I’ve had my share of high-performance antennas over the years, and I enjoyed them.

Lately, however, I have yearned for simplicity. So when I encountered the phrase “Ultralight DXing” a couple of years ago, it had a kind of magic allure to it.

At first, I was intrigued: “What the heck is that?” I wondered. After poking around on the internet, I discovered that at the heart of ultralight DXing was the notion of having a whole lot of fun trying to hear distant radio stations (usually on the medium wave band) with tiny, shirt-pocket-sized radios.

Gary DeBock got the whole ultralight DXing thing rolling in 2007. He already had deep experience in DXing, having worked 144 countries as a ham radio operator with a 1-2 watt transmitter he had built. That was his apprenticeship in radio propagation. Then in 2007, he wondered if it would be possible, using his skill and knowledge of propagation, to hear Japanese and Korean broadcasters from his home in Washington State using – wait for it – a cheap pocket radio: a Sony Walkman SRS 59. At 1 am on an autumn night, he put propagation and operating skill to work and heard a couple of medium-wave stations from Japan and one from Korea.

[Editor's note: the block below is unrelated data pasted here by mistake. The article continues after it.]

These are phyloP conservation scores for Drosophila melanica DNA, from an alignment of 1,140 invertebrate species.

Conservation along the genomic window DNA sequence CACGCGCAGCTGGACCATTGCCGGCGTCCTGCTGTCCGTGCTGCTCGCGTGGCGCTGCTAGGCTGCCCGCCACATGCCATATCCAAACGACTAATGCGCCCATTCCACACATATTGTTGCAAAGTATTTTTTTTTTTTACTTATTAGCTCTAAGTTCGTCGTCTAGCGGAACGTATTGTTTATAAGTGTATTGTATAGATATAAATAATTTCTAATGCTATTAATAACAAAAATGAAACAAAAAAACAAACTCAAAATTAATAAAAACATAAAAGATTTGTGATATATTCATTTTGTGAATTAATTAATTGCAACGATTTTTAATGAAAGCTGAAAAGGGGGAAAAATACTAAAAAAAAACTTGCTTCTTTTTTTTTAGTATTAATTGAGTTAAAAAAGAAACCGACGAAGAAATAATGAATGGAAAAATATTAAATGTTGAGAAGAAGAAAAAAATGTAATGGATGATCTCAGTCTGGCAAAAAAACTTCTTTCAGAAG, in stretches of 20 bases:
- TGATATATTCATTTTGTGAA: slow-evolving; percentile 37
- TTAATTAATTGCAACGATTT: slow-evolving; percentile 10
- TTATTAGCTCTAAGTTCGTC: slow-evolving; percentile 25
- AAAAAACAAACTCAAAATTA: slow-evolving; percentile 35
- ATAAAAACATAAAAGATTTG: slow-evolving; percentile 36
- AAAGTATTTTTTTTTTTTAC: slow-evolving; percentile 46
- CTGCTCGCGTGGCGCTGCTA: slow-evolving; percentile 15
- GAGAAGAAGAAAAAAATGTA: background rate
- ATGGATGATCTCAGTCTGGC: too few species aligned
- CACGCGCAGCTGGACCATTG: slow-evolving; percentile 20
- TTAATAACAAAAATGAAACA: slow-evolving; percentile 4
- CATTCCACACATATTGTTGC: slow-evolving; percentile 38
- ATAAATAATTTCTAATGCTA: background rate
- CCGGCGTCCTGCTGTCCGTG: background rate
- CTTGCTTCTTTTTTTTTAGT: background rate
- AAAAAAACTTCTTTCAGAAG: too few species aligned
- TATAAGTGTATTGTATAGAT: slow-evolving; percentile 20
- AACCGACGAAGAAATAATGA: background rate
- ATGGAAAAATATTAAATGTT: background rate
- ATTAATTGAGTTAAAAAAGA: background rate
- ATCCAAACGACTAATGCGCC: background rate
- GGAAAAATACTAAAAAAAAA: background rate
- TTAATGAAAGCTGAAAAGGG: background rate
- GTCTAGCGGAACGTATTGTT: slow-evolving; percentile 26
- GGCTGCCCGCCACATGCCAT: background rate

In November 2007, he posted his results on the internet and got a lot pushback, the upshot of which was: “How could you possibly do this?

To which he replied (in essence), “Try it and see for yourself.

Some people did try for themselves, some with notable success. For example, one DXer from Canada logged 300 stations in 30 days. The idea caught fire, and ultralight DXing was born, concentrating on medium wave stations because there are lots of them to DX. (Ultralight DXers have their own forum, which can be found here: )

In the intervening years, ultralight DXers have experimented with exotic antennas and achieved some astonishing results, but for me, the soul of ultralight DXing is simplicity: a tiny radio, a pair of headphones, and a comfortable place to sit.